By Topic

Bioinspired grasp primitives for a dexterous artificial hand to catch and lift a cylinder

Sign In

Cookies must be enabled to login.After enabling cookies , please use refresh or reload or ctrl+f5 on the browser for the login options.

Formats Non-Member Member
$31 $13
Learn how you can qualify for the best price for this item!
Become an IEEE Member or Subscribe to
IEEE Xplore for exclusive pricing!
close button

puzzle piece

IEEE membership options for an individual and IEEE Xplore subscriptions for an organization offer the most affordable access to essential journal articles, conference papers, standards, eBooks, and eLearning courses.

Learn more about:

IEEE membership

IEEE Xplore subscriptions

3 Author(s)

Joint motion profiles from nine human test subjects were recorded while catching and lifting a cylinder. Significant differences between the two tasks presented themselves consistently across all test subjects. In general, initial rapid hyperextensions were observed while catching the cylinder versus simply picking it up. Slightly larger ranges of abduction were also seen for the catch, but, as expected for the cylinder, these were approximately symmetric across the four fingers. From the recorded motions, cubic polynomials were fit to the joint angle data to form two distinct grasp primitives. The joint motions of the test subjects were simulated in Simulink with a skeletal structure of the human hand as well as a model of the Shadow Hand. These primitives were subsequently used with the physical Shadow Hand by a human operator who was able to successfully pick up and catch a cylinder. An electromyogram signal measured from the forearm of the test subject was used as the input to the Shadow Hand controller. After a brief training session with the EMG-controlled hand, the cylinder was successfully caught in seven of ten attempts and successfully grasped and lifted in five of five attempts.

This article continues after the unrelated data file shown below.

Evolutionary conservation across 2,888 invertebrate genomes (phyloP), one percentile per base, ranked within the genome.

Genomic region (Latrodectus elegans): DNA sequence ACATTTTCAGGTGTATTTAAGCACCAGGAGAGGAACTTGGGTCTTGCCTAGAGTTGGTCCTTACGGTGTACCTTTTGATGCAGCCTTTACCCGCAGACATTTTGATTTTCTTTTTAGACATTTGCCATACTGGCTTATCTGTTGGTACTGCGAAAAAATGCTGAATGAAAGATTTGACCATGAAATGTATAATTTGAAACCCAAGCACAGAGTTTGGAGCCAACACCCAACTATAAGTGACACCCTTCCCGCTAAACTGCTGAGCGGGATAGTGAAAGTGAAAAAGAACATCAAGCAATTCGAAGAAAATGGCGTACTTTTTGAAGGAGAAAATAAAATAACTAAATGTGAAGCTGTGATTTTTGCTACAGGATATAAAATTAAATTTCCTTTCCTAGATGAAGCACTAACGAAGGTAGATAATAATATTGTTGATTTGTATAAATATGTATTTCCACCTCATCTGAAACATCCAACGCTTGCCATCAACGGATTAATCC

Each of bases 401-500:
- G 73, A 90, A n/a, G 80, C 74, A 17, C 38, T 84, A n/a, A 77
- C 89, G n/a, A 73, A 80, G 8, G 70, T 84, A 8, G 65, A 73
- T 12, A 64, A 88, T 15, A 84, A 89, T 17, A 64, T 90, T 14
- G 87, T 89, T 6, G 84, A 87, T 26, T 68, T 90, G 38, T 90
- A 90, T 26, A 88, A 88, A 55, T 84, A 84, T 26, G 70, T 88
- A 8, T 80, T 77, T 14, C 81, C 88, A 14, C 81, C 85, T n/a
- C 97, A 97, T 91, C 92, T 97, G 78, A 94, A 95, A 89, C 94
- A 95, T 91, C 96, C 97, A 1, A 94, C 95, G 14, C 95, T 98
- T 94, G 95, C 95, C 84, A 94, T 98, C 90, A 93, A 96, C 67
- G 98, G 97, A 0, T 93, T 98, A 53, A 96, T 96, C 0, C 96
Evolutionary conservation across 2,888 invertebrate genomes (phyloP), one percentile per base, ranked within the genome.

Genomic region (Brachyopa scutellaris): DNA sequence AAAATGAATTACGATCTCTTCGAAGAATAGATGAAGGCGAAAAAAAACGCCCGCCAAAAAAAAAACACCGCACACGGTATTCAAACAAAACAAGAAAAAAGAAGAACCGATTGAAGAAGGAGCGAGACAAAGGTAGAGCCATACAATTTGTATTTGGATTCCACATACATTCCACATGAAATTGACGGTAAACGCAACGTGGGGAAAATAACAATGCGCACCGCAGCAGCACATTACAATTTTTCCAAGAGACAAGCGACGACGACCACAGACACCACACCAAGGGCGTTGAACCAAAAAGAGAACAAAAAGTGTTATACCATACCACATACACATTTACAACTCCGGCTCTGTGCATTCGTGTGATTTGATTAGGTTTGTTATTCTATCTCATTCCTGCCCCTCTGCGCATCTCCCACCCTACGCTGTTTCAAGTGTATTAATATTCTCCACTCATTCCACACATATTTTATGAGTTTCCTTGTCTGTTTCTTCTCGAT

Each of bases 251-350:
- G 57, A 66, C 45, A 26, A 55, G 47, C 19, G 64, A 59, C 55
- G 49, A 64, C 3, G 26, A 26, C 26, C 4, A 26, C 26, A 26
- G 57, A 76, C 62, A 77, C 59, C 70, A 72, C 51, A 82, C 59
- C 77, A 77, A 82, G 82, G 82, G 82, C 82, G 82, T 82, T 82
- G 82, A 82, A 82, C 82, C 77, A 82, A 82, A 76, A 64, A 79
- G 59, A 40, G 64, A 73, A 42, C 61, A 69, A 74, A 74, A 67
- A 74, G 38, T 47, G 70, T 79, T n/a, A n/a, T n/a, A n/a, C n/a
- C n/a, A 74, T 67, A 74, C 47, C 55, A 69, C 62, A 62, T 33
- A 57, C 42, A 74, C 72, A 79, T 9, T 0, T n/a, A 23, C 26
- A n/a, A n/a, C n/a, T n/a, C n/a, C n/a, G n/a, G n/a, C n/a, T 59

Published in:

Robotics and Biomimetics (ROBIO), 2011 IEEE International Conference on

Date of Conference:

7-11 Dec. 2011